I don’t think it was too much of a surprise that today’s hearing with Jamie Dimon was something less than stringent. Very few Senators bothered to show up with anything more than a list of questions and a pallid expression. The very structure of the hearing, with one round of five minutes of questioning, wasn’t conducive to being very meaningful.
I think Richard Shelby being so solicitous that he asked Dimon whether he wanted to go into closed session, something they do for the CIA, to discuss the trades, made the hearing border on ridiculousness. And most Republicans, and even Democrats like Michael Bennet (who asked him to weigh in on the country’s fiscal situation), gave a light touch.
Still, there were elements that were worth discussing. After Dimon ad-libbed in his opening remarks that “I include myself” among those executives who failed to manage risks with the Fail Whale trades, Tim Johnson did open by asking what Dimon knew when he said that the discussion of the trades was a “tempest in a teapot,” a month before announcing the losses. Dimon answered that he was “dead wrong.” But later in the testimony, as Yves Smith pointed out, later in the testimony, he says definitively that “the buck stops with me” on taking responsibility for the failed trade. That could be used in a criminal case, Smith notes:
Ironically, Dimon’s throwaway comment to Merkley, that he’s already confessed to and takes full responsibility for the ‘small’ synthetic derivative portfolio’s mistakes, was never picked up by the other senators, and I’ll be surprised if the media appreciates the significance of that wee confession. Since Dimon has admitted in Congressional testimony that he was responsible for the internal control failures in the CIO portfolio SOX [Sarbanes Oxley] should now be a slam dunk for the SEC. But of course, that will never happen.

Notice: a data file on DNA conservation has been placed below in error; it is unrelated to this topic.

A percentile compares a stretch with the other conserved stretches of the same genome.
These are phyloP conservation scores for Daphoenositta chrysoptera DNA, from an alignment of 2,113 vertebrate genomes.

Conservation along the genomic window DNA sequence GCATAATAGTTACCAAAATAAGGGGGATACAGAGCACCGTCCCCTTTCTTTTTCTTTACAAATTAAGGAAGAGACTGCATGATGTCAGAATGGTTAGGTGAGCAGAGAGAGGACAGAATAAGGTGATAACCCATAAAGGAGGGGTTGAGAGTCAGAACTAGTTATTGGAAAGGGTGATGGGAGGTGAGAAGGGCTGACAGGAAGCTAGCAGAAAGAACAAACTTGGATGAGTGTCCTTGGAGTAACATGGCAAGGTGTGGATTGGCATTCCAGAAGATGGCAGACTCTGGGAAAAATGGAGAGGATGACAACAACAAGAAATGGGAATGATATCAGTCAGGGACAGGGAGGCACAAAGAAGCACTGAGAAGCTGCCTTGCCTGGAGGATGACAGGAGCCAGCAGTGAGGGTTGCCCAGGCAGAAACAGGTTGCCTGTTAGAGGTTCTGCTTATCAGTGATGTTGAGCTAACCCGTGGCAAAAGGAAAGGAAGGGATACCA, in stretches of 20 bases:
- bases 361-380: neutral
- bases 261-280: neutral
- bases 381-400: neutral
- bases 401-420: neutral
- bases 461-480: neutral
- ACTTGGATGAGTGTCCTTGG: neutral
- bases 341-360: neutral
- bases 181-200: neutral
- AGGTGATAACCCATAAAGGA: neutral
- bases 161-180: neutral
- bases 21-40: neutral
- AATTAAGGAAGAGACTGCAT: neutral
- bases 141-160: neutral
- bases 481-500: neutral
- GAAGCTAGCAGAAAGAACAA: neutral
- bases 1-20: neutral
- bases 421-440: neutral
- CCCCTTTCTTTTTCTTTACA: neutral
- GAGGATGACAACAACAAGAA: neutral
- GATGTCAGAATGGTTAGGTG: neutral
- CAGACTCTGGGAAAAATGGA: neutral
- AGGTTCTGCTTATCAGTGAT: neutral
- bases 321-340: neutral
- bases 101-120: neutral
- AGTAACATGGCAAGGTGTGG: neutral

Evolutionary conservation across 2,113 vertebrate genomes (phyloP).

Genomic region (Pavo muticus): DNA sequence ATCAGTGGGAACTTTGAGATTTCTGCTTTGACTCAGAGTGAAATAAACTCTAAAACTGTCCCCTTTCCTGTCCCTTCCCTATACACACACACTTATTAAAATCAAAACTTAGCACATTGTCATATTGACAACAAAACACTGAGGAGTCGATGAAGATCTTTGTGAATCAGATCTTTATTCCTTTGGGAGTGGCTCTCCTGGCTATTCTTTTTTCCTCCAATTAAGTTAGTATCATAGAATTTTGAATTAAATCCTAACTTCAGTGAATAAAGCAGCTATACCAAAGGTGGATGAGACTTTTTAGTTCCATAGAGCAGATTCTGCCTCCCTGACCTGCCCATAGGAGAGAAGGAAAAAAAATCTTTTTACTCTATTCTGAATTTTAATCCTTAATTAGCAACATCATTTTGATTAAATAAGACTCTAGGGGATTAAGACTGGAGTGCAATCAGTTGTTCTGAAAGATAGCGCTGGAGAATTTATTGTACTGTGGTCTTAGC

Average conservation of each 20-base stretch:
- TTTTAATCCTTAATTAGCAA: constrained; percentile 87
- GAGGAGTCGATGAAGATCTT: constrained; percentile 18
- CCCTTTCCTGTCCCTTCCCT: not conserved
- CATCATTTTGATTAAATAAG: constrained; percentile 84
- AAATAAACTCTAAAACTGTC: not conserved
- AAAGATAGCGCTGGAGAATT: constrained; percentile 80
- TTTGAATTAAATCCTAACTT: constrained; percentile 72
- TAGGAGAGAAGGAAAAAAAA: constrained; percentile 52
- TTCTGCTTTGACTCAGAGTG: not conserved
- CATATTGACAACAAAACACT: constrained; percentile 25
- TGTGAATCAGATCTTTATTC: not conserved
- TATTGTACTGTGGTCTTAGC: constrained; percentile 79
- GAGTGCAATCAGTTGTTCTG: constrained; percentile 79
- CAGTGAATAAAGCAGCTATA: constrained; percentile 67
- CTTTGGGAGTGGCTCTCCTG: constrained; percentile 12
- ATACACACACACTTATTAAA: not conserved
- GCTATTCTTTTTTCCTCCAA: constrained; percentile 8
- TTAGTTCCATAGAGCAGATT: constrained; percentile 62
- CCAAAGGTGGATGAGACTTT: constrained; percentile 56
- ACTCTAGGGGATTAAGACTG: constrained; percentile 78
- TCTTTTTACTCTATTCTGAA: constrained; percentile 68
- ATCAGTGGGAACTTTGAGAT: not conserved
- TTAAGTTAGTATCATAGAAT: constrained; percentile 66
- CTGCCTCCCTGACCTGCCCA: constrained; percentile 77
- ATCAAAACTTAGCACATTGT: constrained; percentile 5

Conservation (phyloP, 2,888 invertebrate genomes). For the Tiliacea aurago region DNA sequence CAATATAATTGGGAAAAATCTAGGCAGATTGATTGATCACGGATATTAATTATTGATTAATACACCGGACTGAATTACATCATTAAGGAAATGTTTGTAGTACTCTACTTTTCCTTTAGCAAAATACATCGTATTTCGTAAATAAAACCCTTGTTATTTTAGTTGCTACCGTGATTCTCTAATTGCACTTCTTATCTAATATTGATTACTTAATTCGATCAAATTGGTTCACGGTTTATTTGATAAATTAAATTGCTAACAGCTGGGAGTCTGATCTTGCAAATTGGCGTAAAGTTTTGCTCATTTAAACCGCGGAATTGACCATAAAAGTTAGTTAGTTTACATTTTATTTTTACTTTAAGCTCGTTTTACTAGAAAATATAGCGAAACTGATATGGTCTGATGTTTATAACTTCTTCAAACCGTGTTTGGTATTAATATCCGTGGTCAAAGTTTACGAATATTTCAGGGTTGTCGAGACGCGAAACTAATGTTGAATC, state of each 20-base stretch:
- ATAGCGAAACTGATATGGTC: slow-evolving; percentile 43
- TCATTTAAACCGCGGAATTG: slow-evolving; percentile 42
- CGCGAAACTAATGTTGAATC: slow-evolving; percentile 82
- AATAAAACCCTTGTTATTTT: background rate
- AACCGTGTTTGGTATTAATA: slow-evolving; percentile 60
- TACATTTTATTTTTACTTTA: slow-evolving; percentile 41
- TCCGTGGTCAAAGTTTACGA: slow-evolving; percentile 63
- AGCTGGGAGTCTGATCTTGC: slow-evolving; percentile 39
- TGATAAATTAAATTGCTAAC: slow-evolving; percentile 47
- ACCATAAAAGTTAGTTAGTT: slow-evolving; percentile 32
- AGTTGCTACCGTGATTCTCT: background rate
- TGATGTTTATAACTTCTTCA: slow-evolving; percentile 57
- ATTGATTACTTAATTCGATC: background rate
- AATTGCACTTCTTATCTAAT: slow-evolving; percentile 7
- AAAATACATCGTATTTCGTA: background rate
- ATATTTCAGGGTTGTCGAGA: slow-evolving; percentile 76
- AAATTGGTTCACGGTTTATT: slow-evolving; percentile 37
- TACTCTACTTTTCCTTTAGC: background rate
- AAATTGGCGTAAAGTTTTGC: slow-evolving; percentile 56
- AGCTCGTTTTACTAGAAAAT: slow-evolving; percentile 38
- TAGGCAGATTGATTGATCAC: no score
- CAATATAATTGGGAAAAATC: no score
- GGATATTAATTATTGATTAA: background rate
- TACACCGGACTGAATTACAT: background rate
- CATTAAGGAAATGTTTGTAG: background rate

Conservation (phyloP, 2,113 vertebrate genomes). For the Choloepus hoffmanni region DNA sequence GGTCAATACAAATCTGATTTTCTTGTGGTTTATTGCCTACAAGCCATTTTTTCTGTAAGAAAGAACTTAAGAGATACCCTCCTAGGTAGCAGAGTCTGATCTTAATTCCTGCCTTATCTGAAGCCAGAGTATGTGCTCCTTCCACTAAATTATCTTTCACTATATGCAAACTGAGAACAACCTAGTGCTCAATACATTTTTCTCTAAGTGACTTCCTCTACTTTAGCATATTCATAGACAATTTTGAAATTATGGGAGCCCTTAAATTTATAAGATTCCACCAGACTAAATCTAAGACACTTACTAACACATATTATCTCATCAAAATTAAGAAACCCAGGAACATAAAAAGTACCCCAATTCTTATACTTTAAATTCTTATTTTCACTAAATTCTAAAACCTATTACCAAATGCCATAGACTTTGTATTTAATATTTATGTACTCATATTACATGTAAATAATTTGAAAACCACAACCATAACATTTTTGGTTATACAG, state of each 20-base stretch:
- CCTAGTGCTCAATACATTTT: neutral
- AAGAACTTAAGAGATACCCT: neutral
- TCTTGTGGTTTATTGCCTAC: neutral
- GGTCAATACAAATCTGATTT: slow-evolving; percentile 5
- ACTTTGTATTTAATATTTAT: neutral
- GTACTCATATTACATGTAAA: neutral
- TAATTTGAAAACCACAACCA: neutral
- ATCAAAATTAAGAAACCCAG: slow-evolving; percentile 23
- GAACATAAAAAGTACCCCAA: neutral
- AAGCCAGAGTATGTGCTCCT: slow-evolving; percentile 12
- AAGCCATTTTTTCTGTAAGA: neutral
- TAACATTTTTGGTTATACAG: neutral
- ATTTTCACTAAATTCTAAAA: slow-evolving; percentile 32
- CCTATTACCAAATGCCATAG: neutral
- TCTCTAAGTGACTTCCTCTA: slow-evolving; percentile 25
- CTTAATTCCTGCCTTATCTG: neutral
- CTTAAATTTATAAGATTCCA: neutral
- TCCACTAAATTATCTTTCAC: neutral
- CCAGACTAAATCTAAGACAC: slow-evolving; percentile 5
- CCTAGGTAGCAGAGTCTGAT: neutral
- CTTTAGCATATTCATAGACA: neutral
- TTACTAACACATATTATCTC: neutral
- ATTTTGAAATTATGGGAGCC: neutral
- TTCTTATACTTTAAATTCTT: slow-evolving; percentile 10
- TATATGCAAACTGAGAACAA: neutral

We’ll return to Merkley’s exchange in a second.
Dimon tried to blame the losses on a lot of factors, and in such a way that doesn’t trip up his priorities later. As economist Rob Johnson mentioned in a conference call, Dimon has been lobbying vociferously against things like the Volcker rule. So he doesn’t want this Fail Whale mix-up to lead to a stronger regulatory environment. He tried to explain the trades as a hedge (never saying that they were one, but that he “believed” they were one, to keep him out of trouble), that would make small amounts of money in good times and more money when things went bad. They were also specifically tied to business in Europe. Bill Black, who was also on the call, targeted this as a non sequitur. “He said that senior management ordered the CIO to get out of the risk out of this underlying supposed hedge,” Black said. “But a hedge is supposed to be reducing risk, and it was protecting you from Europe going bad, when Europe is going bad. So it should have been making more money at this time.”
Black continued. “Instead of reducing the risk, the CIO went into a vastly more complex series of derivatives and went far larger, and they hid the losses. I mean, my God. They violated direct orders, lose a ton of money and lie about it. Dimon described a massive insurrection by the CIO.”
Then there was my favorite part of the hearing. In response to Sen. Jerry Moran, Dimon thundered about the need to crush banks that screw up:
Moran: Want to make sure taxpayers aren’t responsible. We set up a living will. Tell me about JPM’s living will.
Dimon: We have to get rid of anything that looks like too big to fail. We shouldn’t prop them up. You want to be sure they can fail and not damage the country. I think we should call it bankruptcy, not resolution. I’d fire the management, I’d fire the board. Resolution authority starts to put the structure in place. Give it to the regulators who know to do it. FDIC took down WaMu. We filed recently an analysis and report of how to take down JPM. I think the bank should be dismantled after that and the name should be buried in disgrace.
So then, here comes Jeff Merkley, after that display, and he lays this out. JPMorgan Chase took $29 billion in bailout money. They took $500 billion in loans from the Fed. They took who knows how much in counter-party payments from AIG. Without that federal intervention, wouldn’t YOU, Mr. Dimon, have been out of a job?